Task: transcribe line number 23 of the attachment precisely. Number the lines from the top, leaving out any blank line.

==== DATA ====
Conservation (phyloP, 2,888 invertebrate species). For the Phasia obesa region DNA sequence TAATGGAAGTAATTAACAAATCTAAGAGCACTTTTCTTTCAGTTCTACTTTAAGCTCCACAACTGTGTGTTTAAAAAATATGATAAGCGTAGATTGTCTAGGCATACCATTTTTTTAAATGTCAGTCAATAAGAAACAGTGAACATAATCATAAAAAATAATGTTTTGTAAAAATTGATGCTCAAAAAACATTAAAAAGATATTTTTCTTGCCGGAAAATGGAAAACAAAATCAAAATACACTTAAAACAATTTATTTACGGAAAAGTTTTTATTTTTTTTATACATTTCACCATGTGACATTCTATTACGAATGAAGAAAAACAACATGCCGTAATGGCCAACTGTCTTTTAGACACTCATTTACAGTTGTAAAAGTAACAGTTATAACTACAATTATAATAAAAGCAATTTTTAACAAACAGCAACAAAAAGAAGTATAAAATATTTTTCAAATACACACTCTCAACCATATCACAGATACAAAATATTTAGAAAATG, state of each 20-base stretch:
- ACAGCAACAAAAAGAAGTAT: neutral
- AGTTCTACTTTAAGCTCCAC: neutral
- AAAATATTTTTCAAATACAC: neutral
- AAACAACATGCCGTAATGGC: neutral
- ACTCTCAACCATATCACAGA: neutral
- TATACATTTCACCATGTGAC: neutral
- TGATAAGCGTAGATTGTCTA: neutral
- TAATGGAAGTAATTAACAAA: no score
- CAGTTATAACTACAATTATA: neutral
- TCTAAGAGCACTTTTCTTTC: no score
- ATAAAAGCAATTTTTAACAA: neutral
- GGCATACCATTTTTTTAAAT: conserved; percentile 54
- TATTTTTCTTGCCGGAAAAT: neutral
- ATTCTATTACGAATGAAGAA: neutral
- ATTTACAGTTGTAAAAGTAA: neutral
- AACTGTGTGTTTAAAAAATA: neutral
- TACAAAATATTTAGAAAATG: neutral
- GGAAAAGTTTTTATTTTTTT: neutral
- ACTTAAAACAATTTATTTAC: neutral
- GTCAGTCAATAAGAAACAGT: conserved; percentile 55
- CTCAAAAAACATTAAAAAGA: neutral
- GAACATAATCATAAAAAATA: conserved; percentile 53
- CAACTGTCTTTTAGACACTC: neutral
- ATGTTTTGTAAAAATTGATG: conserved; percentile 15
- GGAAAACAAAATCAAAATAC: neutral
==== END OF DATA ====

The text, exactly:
- GAACATAATCATAAAAAATA: conserved; percentile 53